Category: Retirement Planning

ways to avoid a succession fight

Ways to Avoid a Succession Fight

Far too often businesses fail because there was not a plan in place to succeed the owner or CEO. There are ways to avoid a succession fight. A comprehensive succession plan is a set of legal guidelines to ensure an orderly transfer of financial control and executive responsibilities to a new generation of leaders. Index Fund Advisors’ recent article entitled “How to Avoid a Messy Succession Battle” suggests that you take a multi-prong approach to succession planning.

A business owner must identify the individual who has the skills to run a business. A succession plan can sometimes divide the leadership roles, with one person running the business and another in a senior role overseeing long-term development and planning.

Business owners also must consider their personal estate plans when devising a succession plan. Business owners need to be proactive about estate planning and succession planning. Ask an experienced estate planning attorney about both processes as ongoing strategies. That means you don’t create an estate plan or a succession plan and file it away until you want to retire. Circumstances can change, so you’ll probably periodically need to review it and make sure everything is up-to-date.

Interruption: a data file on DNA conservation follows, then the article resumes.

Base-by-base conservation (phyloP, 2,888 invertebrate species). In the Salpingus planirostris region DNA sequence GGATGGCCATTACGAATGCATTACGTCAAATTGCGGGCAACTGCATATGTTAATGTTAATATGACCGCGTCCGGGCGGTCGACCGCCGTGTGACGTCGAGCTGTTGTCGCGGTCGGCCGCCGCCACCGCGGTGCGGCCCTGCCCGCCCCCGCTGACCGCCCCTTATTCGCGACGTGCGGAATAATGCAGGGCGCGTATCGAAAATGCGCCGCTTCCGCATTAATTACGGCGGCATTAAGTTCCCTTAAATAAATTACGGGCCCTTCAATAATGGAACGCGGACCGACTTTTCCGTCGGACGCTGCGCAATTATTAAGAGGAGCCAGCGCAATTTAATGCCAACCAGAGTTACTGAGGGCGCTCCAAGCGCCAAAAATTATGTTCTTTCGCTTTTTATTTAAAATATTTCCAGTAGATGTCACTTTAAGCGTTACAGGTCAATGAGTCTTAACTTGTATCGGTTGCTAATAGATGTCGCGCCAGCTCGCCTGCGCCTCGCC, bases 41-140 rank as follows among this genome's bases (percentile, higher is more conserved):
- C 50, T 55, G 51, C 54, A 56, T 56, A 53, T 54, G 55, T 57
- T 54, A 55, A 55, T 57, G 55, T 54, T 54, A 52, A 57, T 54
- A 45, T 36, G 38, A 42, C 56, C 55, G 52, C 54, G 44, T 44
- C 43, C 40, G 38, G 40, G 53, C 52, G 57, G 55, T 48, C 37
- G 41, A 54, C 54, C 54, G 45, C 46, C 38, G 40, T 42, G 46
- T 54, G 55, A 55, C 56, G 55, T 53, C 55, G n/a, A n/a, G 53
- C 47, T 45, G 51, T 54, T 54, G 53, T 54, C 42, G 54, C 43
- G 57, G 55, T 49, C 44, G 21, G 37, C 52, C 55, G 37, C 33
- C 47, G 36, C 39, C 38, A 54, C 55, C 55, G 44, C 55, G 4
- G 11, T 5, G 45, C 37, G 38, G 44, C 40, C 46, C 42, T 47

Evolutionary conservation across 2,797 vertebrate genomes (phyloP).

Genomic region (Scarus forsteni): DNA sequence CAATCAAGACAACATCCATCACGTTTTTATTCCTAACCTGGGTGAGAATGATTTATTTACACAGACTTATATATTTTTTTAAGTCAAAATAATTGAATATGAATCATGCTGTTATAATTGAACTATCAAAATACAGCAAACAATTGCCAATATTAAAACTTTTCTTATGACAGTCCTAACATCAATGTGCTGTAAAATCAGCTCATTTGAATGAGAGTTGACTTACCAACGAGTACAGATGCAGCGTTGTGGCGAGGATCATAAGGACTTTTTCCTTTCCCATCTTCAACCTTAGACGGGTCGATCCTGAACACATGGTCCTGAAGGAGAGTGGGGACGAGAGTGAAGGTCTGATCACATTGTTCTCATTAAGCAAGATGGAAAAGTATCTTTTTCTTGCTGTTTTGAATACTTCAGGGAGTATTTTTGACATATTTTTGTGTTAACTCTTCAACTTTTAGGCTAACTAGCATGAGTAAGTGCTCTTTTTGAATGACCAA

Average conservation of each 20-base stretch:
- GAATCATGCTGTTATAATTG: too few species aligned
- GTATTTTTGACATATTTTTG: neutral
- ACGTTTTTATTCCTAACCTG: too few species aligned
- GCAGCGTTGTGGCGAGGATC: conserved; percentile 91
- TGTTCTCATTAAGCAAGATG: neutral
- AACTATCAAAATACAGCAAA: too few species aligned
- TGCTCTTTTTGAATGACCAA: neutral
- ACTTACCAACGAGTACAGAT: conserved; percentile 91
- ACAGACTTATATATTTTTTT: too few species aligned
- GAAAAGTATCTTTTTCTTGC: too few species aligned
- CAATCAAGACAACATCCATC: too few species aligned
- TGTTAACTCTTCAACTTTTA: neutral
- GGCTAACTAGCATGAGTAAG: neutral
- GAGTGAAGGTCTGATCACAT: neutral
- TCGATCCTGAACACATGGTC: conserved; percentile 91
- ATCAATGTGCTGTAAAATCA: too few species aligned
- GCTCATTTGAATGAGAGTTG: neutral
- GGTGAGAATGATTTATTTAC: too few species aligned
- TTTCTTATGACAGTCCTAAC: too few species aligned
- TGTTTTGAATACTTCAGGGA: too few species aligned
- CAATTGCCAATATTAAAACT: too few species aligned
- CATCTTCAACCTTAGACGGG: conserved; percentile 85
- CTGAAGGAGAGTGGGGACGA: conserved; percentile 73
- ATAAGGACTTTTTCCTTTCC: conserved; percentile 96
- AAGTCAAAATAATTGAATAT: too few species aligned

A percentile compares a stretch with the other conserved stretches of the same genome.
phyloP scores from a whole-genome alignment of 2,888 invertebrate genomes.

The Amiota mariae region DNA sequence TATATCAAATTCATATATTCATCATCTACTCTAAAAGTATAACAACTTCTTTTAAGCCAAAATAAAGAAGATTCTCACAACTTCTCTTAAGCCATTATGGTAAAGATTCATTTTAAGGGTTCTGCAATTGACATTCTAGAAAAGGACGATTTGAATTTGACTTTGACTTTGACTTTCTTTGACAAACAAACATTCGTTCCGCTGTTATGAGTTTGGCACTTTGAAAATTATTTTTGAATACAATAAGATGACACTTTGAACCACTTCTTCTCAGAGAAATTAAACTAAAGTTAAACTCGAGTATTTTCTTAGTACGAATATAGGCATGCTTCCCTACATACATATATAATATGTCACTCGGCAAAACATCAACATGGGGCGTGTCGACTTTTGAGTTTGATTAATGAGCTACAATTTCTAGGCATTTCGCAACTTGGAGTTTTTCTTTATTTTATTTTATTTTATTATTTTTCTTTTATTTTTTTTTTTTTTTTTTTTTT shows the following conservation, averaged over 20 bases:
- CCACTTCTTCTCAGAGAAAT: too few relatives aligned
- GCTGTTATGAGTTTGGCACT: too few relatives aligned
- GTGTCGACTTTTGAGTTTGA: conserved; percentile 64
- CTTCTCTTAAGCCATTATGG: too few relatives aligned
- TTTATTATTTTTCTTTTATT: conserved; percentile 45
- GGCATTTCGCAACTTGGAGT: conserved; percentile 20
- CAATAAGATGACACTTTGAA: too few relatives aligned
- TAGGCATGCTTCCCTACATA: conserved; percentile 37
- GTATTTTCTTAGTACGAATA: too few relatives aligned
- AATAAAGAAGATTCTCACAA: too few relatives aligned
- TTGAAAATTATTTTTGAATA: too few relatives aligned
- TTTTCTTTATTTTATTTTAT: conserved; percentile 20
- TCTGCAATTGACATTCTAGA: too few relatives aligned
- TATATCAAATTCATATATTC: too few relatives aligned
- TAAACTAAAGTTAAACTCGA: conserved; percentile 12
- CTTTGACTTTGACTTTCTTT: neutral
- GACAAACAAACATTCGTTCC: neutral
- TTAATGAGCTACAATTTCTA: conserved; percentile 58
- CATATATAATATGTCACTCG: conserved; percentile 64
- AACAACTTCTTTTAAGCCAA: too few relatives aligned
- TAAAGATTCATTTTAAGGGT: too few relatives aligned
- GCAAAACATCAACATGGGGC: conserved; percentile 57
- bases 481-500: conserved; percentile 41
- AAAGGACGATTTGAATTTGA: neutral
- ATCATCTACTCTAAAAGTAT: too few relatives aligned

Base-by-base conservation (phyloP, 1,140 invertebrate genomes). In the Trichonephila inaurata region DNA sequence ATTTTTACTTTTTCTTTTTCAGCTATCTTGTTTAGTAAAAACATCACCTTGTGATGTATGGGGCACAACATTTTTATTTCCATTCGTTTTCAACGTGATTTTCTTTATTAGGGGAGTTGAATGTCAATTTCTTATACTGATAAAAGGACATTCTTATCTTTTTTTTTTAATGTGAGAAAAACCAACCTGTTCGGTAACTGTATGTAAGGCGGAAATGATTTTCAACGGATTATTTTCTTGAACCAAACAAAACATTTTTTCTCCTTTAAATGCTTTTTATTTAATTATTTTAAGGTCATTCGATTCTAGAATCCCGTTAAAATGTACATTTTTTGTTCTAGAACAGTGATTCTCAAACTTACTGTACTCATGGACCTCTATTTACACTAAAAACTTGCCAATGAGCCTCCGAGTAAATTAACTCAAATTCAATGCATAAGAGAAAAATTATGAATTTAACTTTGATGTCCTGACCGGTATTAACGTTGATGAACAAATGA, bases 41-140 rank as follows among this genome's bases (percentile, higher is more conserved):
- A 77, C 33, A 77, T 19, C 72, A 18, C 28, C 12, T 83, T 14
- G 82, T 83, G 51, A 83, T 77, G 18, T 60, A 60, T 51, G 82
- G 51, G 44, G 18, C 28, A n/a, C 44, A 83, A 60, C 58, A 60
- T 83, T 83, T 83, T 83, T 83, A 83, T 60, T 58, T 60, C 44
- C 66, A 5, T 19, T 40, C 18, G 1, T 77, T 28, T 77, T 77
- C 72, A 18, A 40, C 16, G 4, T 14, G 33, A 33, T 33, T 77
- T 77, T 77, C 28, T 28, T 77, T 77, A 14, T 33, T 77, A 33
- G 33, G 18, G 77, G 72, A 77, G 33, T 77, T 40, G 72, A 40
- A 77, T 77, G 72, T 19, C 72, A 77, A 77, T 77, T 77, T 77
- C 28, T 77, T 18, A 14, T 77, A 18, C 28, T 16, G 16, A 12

When multiple owners are involved, a succession plan should create rules and procedures for other owners who might want to hire friends and relatives for key positions. The company’s founders must consider what happens if an owner gets a divorce, suffers a disability, or declares personal bankruptcy. These types of situations can change the rules within a buy-sell agreement—the master document that details the rules between who gets what and how a company is organized in the future.

A succession plan can also state the rules for issues involving transferring of equity and/or shares of a company to family members. In addition to putting into writing exactly who can be a transferee and the amount of equity they’re allowed, business owners should use the succession planning process to address issues related to voting rights. A succession plan should also specify the financial terms at the time of an owner’s death or sudden exit.

While avoiding such a decision-making process might appeal to younger executives, delaying these decisions and processes creates more uncertainty in a company’s ongoing success.

Whatever the size of a business, any business owner needs to create a succession plan sooner rather than later. If you don’t, you may not be able to avoid a succession fight for the next generation of owners and employees. If you would like to learn more about business succession planning, please visit our previous posts. 

Reference: Index Fund Advisors (Nov. 22, 2021) “How to Avoid a Messy Succession Battle”

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Estate of The Union Episode 12 is out now!

 

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avoid major retirement regrets

Avoid Major Retirement Regrets

A 2019 survey by Global Atlantic Financial Group, which sells annuities, asked more than 4,000 Americans, pre-retirees and retirees, about their retirement savings. Of those surveyed, 55% said they had regrets. Let’s look at how you can avoid major retirement regrets. The top three were that they:

  • Did not save enough.